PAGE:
ISA stands for Individual Savings Account. Simple right? There are ISAs for savings, first time home buyers, children and investment. Not so simple anymore. So let’s get serious, how many ISAs does one person really need? We nailed down the pros and cons of each below to help you answer this financial conundrum.

Here’s some background

Different ISAs have different uses but they all have one thing in common – they’re tax-free. That means any income you earn from money saved or invested in an ISA won’t be taxed. Each tax year, from April 6th to April 5th the following year, you can deposit up to £20,000 into your ISAs. This limit is the sum of all your ISAs, not for each.

There are 4 types of ISAs

You can only put money into one of each type of ISA each tax year. For example, you cannot hold two Cash ISAs and fund both of these in the same year. 

The difference between 'Cash' and 'Investment' ISAs

These are the main ISA categories but they have very different uses. Cash ISAs are for receiving interest on your savings whilst Investment ISAs (aka Stocks and Shares ISAs) are for using money to make investments like buying into a fund or company shares. Both allow you to avoid paying tax on any gain you receive.

Side note: You can put money into a Cash ISA and an Investment ISA in the same tax year (from April 6th to April 5th the following year) 

Cash ISAs

These are good if you have a large stash of savings earning a lot of interest (more than your Personal Saving Allowance) and don’t want it to be taxed by the government. Usually you have to lock your money in for at least a year and there are also 2, 3, or even 5 year options. Why choose one of those? The longer the term the higher the interest payments you’ll get. It’s best to shop around so here’s a list of the best paying Saving ISAs

Help-to-Buy ISAs are a type of Cash ISA which provides a 25% bonus towards your first home. With this account you can save up to £1,200 in the first month then up to £200 a month after that. When you go to buy your first home, the government will add 25% to your balance. For example, if you deposit the maximum amount for two years for a £5,800 balance, when you go to buy your first home you get a £1,450 bonus (25%). Read more... 

Big red flag: You cannot put money into more than one Cash ISA in the same tax year hence opening Help-to-Buy ISA prevents you from saving in a regular Cash ISA.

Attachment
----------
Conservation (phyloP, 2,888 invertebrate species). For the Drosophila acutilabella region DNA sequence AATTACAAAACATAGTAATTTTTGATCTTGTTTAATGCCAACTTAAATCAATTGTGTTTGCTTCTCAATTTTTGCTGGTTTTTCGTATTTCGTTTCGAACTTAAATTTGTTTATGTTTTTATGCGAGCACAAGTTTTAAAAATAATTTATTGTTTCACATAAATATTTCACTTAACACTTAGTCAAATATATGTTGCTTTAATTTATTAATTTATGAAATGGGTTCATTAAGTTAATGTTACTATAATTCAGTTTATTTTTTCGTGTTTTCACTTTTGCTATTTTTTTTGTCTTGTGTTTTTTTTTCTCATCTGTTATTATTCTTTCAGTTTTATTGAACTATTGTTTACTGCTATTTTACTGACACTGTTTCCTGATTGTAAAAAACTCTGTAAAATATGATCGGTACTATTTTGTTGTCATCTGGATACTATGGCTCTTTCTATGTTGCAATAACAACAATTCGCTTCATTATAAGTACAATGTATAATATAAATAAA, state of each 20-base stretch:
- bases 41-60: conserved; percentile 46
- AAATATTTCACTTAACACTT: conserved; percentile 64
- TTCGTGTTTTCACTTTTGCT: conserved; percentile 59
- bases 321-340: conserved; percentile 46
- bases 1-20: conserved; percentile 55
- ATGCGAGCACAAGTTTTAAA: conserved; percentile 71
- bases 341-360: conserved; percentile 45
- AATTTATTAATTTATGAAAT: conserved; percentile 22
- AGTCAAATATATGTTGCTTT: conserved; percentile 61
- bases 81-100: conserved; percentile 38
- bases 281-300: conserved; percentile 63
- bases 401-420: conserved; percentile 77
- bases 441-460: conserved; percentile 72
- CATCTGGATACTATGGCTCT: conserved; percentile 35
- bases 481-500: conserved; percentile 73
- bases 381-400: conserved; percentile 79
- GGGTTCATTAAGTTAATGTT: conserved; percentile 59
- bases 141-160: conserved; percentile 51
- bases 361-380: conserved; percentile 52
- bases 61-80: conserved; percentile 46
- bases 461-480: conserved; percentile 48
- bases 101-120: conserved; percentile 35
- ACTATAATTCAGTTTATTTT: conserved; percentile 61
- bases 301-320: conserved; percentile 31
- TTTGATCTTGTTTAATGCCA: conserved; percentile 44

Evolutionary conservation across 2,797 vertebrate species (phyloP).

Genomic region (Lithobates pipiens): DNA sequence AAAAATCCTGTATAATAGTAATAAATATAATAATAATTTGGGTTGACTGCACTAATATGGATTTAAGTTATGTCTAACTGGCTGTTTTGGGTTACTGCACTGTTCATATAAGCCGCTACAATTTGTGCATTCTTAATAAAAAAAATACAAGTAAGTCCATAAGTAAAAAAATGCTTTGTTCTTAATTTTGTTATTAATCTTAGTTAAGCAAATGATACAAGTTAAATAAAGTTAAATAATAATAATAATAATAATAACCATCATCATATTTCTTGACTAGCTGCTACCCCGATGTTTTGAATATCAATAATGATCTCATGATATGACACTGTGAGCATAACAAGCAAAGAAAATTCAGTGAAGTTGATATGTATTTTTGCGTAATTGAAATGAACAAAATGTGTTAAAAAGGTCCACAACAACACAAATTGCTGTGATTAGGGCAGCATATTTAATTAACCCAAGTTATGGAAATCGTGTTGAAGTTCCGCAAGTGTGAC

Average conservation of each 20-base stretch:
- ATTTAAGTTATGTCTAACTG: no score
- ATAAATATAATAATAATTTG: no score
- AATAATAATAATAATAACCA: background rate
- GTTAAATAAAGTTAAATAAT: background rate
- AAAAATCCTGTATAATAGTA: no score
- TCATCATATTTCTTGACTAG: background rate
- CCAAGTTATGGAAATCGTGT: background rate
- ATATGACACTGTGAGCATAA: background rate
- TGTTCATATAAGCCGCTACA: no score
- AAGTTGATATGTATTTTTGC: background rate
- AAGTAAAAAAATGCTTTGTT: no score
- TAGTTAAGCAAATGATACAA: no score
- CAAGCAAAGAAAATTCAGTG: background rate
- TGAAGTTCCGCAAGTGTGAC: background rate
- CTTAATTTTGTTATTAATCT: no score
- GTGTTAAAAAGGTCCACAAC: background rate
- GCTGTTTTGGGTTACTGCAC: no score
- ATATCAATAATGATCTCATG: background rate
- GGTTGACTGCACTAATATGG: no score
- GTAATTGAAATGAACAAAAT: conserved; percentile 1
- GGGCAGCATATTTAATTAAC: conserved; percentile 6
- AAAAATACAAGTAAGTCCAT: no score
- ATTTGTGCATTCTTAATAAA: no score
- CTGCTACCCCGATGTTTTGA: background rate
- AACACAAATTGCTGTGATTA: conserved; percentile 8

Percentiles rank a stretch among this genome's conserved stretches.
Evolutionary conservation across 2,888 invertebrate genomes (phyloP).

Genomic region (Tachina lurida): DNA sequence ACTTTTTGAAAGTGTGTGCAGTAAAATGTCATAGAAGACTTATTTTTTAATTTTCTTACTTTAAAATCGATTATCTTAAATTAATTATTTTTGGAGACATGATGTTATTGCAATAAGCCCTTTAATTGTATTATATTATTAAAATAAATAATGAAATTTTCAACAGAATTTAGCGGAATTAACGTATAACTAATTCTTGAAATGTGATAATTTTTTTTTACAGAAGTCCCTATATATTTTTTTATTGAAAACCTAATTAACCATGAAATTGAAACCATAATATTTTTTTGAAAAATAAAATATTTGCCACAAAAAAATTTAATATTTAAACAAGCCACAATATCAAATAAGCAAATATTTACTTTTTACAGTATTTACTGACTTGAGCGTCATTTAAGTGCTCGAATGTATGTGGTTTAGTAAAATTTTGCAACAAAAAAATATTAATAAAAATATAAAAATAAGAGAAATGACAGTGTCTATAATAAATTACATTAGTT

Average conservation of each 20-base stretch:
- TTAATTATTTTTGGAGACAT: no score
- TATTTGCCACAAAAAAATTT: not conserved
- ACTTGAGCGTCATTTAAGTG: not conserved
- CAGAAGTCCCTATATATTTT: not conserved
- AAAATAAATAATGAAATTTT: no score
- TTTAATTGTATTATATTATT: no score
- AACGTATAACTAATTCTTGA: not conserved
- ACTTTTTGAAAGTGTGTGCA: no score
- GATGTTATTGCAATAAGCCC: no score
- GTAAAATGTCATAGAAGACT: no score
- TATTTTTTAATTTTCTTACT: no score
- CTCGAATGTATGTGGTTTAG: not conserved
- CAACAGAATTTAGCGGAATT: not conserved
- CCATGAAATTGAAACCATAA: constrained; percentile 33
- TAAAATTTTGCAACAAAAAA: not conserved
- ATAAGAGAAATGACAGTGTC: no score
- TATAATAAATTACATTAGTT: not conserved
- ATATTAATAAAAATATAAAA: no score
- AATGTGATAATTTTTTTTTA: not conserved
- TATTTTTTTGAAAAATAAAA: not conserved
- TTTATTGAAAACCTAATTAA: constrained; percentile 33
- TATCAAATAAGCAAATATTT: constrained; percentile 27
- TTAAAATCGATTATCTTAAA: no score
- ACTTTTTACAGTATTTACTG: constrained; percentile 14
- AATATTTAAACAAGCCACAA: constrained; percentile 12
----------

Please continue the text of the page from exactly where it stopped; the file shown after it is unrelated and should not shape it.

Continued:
Junior Cash ISAs

Let’s face it, your messy, whiny but oh-so-lovable children will inevitably need your financial help in the future. And Junior ISAs are ideal for this. You can deposit up to £4,080 a year but there’s a slight catch - to get the tax-free interest payments you’ve got to keep your money in the account until Susie Q is 18 years old. The upside? Interest payments on Junior ISAs are higher than Saving ISAs because you’re committing your money for a much longer time.

Stocks & Shares ISA

When you invest in a fund or buy shares of companies you can earn income in two ways – capital gains and dividend payments. Not familiar with this lingo? Read our guide Introduction to Buying Shares

The government lets you earn up to £11,100 in capital gains and up to £5,000 in dividends tax-free each year. If you expect to go over these limits (big high five to you if so!) you might want to consider a Stocks & Shares ISA because this account lets you make investments without being taxed on the earnings. 

Innovative Finance ISA

You would open this ISA if you wanted to invest your money via a peer-to-peer platform. Any interest or capital gain you receive will be tax-free. 

Lifetime ISA (a.k.a. LISA)

A LISA also provides you with a 25% government bonus towards buying your first home. While it's very similar to the Help-to-Buy ISA there are some important differences.

With this account you can save up to £4,000 each tax year and can deposit into the account at your own pace as there's no monthly deposit limit. The bonus is paid monthly. Read more... 


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